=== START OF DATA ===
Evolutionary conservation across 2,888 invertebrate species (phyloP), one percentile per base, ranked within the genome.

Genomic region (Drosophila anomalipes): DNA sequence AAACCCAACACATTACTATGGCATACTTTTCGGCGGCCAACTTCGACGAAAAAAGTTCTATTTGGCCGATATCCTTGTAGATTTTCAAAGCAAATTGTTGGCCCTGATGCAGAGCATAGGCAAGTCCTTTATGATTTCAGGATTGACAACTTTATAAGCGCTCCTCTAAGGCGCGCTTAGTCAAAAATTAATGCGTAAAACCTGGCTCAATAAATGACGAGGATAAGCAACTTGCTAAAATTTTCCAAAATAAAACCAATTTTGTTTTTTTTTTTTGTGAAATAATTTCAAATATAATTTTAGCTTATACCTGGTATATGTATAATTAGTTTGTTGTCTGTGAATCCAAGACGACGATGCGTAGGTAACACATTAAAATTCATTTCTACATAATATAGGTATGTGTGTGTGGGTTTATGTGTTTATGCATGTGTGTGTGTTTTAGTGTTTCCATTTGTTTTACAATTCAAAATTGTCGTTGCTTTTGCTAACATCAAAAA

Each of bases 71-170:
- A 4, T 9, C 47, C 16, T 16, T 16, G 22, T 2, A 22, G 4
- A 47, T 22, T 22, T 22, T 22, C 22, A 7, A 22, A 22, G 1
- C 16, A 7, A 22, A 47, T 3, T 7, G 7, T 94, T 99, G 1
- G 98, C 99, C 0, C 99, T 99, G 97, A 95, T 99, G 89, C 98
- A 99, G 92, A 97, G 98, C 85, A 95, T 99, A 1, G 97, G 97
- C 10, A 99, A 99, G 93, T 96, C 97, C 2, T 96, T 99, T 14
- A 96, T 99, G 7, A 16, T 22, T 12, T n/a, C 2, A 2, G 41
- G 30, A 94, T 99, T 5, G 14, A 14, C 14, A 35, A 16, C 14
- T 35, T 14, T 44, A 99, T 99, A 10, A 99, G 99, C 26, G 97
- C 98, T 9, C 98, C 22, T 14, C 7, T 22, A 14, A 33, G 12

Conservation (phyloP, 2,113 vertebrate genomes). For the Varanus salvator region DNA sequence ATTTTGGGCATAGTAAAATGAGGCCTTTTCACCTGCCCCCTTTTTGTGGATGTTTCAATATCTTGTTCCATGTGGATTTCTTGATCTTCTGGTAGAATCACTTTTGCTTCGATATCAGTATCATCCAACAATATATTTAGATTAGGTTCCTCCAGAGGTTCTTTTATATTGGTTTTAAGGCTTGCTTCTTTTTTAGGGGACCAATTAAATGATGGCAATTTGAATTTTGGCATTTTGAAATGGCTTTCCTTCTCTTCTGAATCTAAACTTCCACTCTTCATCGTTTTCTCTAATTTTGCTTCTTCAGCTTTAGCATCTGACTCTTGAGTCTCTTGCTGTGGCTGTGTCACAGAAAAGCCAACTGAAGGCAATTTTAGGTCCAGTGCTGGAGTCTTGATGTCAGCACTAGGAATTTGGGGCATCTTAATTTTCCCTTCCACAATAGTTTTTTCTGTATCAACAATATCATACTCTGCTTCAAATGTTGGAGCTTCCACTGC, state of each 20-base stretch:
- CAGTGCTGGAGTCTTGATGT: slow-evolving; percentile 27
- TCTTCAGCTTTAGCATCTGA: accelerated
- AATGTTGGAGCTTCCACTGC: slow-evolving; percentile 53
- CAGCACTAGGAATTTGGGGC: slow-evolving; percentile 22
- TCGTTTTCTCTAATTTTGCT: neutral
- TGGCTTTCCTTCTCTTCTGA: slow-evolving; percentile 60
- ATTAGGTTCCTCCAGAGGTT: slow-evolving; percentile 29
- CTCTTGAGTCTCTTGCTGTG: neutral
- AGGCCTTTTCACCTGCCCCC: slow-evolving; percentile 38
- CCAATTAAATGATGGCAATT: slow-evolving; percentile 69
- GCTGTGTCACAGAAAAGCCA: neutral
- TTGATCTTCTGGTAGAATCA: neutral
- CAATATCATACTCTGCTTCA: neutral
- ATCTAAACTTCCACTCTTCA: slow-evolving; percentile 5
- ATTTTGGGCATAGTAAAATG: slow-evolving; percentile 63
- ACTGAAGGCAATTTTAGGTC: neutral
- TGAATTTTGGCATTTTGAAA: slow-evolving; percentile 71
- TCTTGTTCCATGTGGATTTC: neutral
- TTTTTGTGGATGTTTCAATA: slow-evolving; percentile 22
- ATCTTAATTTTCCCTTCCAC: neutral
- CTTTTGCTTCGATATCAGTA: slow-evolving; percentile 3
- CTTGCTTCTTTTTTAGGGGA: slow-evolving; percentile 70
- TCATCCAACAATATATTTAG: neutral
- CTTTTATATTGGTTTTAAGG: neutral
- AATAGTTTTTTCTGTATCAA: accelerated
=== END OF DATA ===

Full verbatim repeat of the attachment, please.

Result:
Evolutionary conservation across 2,888 invertebrate species (phyloP), one percentile per base, ranked within the genome.

Genomic region (Drosophila anomalipes): DNA sequence AAACCCAACACATTACTATGGCATACTTTTCGGCGGCCAACTTCGACGAAAAAAGTTCTATTTGGCCGATATCCTTGTAGATTTTCAAAGCAAATTGTTGGCCCTGATGCAGAGCATAGGCAAGTCCTTTATGATTTCAGGATTGACAACTTTATAAGCGCTCCTCTAAGGCGCGCTTAGTCAAAAATTAATGCGTAAAACCTGGCTCAATAAATGACGAGGATAAGCAACTTGCTAAAATTTTCCAAAATAAAACCAATTTTGTTTTTTTTTTTTGTGAAATAATTTCAAATATAATTTTAGCTTATACCTGGTATATGTATAATTAGTTTGTTGTCTGTGAATCCAAGACGACGATGCGTAGGTAACACATTAAAATTCATTTCTACATAATATAGGTATGTGTGTGTGGGTTTATGTGTTTATGCATGTGTGTGTGTTTTAGTGTTTCCATTTGTTTTACAATTCAAAATTGTCGTTGCTTTTGCTAACATCAAAAA

Each of bases 71-170:
- A 4, T 9, C 47, C 16, T 16, T 16, G 22, T 2, A 22, G 4
- A 47, T 22, T 22, T 22, T 22, C 22, A 7, A 22, A 22, G 1
- C 16, A 7, A 22, A 47, T 3, T 7, G 7, T 94, T 99, G 1
- G 98, C 99, C 0, C 99, T 99, G 97, A 95, T 99, G 89, C 98
- A 99, G 92, A 97, G 98, C 85, A 95, T 99, A 1, G 97, G 97
- C 10, A 99, A 99, G 93, T 96, C 97, C 2, T 96, T 99, T 14
- A 96, T 99, G 7, A 16, T 22, T 12, T n/a, C 2, A 2, G 41
- G 30, A 94, T 99, T 5, G 14, A 14, C 14, A 35, A 16, C 14
- T 35, T 14, T 44, A 99, T 99, A 10, A 99, G 99, C 26, G 97
- C 98, T 9, C 98, C 22, T 14, C 7, T 22, A 14, A 33, G 12

Conservation (phyloP, 2,113 vertebrate genomes). For the Varanus salvator region DNA sequence ATTTTGGGCATAGTAAAATGAGGCCTTTTCACCTGCCCCCTTTTTGTGGATGTTTCAATATCTTGTTCCATGTGGATTTCTTGATCTTCTGGTAGAATCACTTTTGCTTCGATATCAGTATCATCCAACAATATATTTAGATTAGGTTCCTCCAGAGGTTCTTTTATATTGGTTTTAAGGCTTGCTTCTTTTTTAGGGGACCAATTAAATGATGGCAATTTGAATTTTGGCATTTTGAAATGGCTTTCCTTCTCTTCTGAATCTAAACTTCCACTCTTCATCGTTTTCTCTAATTTTGCTTCTTCAGCTTTAGCATCTGACTCTTGAGTCTCTTGCTGTGGCTGTGTCACAGAAAAGCCAACTGAAGGCAATTTTAGGTCCAGTGCTGGAGTCTTGATGTCAGCACTAGGAATTTGGGGCATCTTAATTTTCCCTTCCACAATAGTTTTTTCTGTATCAACAATATCATACTCTGCTTCAAATGTTGGAGCTTCCACTGC, state of each 20-base stretch:
- CAGTGCTGGAGTCTTGATGT: slow-evolving; percentile 27
- TCTTCAGCTTTAGCATCTGA: accelerated
- AATGTTGGAGCTTCCACTGC: slow-evolving; percentile 53
- CAGCACTAGGAATTTGGGGC: slow-evolving; percentile 22
- TCGTTTTCTCTAATTTTGCT: neutral
- TGGCTTTCCTTCTCTTCTGA: slow-evolving; percentile 60
- ATTAGGTTCCTCCAGAGGTT: slow-evolving; percentile 29
- CTCTTGAGTCTCTTGCTGTG: neutral
- AGGCCTTTTCACCTGCCCCC: slow-evolving; percentile 38
- CCAATTAAATGATGGCAATT: slow-evolving; percentile 69
- GCTGTGTCACAGAAAAGCCA: neutral
- TTGATCTTCTGGTAGAATCA: neutral
- CAATATCATACTCTGCTTCA: neutral
- ATCTAAACTTCCACTCTTCA: slow-evolving; percentile 5
- ATTTTGGGCATAGTAAAATG: slow-evolving; percentile 63
- ACTGAAGGCAATTTTAGGTC: neutral
- TGAATTTTGGCATTTTGAAA: slow-evolving; percentile 71
- TCTTGTTCCATGTGGATTTC: neutral
- TTTTTGTGGATGTTTCAATA: slow-evolving; percentile 22
- ATCTTAATTTTCCCTTCCAC: neutral
- CTTTTGCTTCGATATCAGTA: slow-evolving; percentile 3
- CTTGCTTCTTTTTTAGGGGA: slow-evolving; percentile 70
- TCATCCAACAATATATTTAG: neutral
- CTTTTATATTGGTTTTAAGG: neutral
- AATAGTTTTTTCTGTATCAA: accelerated